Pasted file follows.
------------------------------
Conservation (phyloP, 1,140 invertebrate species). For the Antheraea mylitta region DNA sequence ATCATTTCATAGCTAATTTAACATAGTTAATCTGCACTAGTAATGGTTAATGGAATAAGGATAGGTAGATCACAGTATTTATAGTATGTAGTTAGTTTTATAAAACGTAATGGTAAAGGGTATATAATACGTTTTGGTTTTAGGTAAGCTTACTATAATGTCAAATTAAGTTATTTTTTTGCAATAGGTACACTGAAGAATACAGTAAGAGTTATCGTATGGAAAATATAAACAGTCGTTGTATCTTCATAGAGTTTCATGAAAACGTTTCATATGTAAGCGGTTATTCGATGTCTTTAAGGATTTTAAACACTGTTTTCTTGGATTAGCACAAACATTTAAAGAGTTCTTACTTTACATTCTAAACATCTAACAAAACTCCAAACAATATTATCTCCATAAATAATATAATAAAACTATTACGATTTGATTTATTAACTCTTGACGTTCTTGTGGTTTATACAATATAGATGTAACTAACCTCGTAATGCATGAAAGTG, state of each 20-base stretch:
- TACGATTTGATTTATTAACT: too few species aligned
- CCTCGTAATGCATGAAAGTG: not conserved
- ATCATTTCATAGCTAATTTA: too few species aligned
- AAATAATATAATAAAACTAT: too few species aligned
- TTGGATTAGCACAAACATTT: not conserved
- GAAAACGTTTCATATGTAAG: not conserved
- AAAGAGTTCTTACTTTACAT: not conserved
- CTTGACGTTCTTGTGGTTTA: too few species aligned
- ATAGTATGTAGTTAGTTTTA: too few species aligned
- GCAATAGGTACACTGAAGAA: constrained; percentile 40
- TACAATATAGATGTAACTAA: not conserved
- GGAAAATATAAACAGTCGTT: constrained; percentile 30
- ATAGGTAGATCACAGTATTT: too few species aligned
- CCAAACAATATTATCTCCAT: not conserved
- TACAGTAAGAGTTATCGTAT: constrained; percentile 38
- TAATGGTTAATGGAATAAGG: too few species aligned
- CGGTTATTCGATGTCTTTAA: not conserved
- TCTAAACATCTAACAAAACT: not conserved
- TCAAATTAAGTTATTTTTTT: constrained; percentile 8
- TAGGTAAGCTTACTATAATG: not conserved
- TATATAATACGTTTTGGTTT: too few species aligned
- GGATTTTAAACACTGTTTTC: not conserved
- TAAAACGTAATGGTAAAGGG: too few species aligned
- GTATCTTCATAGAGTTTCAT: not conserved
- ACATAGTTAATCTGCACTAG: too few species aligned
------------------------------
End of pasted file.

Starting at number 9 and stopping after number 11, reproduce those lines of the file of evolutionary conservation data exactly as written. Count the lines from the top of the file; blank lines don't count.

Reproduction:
- CTTGACGTTCTTGTGGTTTA: too few species aligned
- ATAGTATGTAGTTAGTTTTA: too few species aligned
- GCAATAGGTACACTGAAGAA: constrained; percentile 40